Yesterday, I spotted a tweet from Jean with a copy of the notification of the death, 100 years ago on 18th April, 1916, of Frank Brazil Dineen and it reminded me of this plaque on the side wall of a building in Ballylanders.
Joining those two dots of knowledge was justification for today’s blog.
There are benefits to being the designated driver – not many, but some.
With the rest of the house still in a slumber fuelled by drinking into the early hours, I was up and out in the Limerick countryside early on a bright sharp Saturday morning. The rural location and time of day conspired to restrict the number of other road users that I came across to just one.
We had passed the sign to St. Brigit’s Well on a few occasions when travelling to friends, but we had never stopped and paid a visit. That box was ticked firmly that Saturday, just me and nature.
The Well is a bit of a walk from the road – up and over the field; down a wooded passageway beyond the electric fence; across another field; then another glade opens up to reveal the Well site. The site is enclosed by a stone wall with a solitary gate. The well itself has a concrete surround with the statue above.
There is an old donation box in the wall which appears to be rusted shut. There were a small few memorial cards adjacent to the statue – nowhere near the amount left with St Bridget in Co Clare.
There are two Rag Trees, one adjacent to the well; the other on the final wooded pathway before the Well site.
Driving away, I spotted that there was a Lenten Walk later that day, including a visit to the well. As we were making our way home that morning, we spotted some on the walk and it brought some thoughts to the fore.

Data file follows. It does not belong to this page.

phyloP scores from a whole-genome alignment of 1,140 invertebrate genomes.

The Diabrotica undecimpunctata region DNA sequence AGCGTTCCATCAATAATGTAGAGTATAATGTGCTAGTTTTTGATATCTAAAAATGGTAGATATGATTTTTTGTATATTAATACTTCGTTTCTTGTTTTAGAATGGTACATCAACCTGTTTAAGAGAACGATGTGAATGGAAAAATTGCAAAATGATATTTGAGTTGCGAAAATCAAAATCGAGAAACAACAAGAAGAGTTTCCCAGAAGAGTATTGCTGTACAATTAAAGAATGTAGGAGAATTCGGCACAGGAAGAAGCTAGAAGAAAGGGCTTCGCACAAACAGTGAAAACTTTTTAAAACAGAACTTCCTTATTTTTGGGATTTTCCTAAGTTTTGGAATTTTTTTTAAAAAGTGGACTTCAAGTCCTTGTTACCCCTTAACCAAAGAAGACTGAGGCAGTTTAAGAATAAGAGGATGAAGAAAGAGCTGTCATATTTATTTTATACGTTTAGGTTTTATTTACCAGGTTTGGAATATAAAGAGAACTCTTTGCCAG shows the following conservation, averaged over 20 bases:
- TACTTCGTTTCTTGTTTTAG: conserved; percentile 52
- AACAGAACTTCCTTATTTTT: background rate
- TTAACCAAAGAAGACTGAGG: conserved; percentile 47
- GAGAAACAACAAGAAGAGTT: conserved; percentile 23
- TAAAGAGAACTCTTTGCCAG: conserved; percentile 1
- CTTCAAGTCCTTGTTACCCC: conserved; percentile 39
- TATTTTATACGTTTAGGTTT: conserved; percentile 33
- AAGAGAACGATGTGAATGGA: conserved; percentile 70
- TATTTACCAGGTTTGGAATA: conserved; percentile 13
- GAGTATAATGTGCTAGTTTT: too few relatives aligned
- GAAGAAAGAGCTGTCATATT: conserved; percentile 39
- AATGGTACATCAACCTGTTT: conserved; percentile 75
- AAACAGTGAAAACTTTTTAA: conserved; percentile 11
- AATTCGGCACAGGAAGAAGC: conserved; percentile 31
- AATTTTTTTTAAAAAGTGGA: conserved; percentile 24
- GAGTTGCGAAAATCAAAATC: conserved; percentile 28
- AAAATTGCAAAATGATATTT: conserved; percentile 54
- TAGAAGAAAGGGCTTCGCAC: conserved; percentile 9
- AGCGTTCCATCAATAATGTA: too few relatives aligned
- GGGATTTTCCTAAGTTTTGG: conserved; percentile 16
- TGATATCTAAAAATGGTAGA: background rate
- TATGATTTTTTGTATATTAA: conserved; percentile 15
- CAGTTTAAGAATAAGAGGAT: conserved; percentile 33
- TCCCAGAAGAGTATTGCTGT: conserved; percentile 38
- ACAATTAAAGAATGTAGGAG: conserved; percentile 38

The walk organisers had arranged for Stations of the Cross along the route for the participants.
There were quite a few walkers that morning – more than one might observe leaving a city church after a Saturday morning mass.
With Pilgrim Walks and Pattern Days, I do think that any increase in catholic religious observance may involve old traditions – but this agnostic may not be the best judge of such matters.
Even with my religious persuasion, a very pleasant twenty minutes were enjoyed that morning.
Limerick city, I believe, dealt with the decay of the Celtic Corpse better than Cork in that they used a number of derelict sites as opportunities for art.
I was on the Dock Road a few weeks back and noted that a large site is as yet undeveloped.
I remain firm in the belief that if the local authorities had exercised compulsory purchase on derelict sites and then sell on at auction, it would have had the effect of setting a new base price and allow developers to purchase at a viable base price. Instead, we had banks and receivers holding on to property waiting for an upturn in prices while keeping a visual blackspot intact.
I did stop to view the artwork and did like a few of them.
But sometimes streetart is not enough to cover up inaction and the mind wanders back to the extent of dereliction in Cork and the inertia of Cork City Council in dealing with the disrespect shown to the city.
That bright early Saturday morning, I did not leave the site uplifted and happy.
Blogs I Read & Links
Thought & Comment
For the Fainthearted
Bock The Robber
140 characters is usually enough
That’s How The Light Gets In
Tea and a Peach
Buildings & Things Past
Come Here To Me
Pilgrimage in Medieval Ireland
The Irish Aesthete
Ireland in History Day By Day
Buildings of Ireland
Irish War Memorials
The Standing Stone
Time Travel Ireland
Stair na hÉireann
Wide & Convenient Streets
The Irish Story
Our City, Our Town
West Cork History
Cork’s War of Independence
Cork Historical Records
Rebel Cork’s Fighting Story
40 Shades of Life in Cork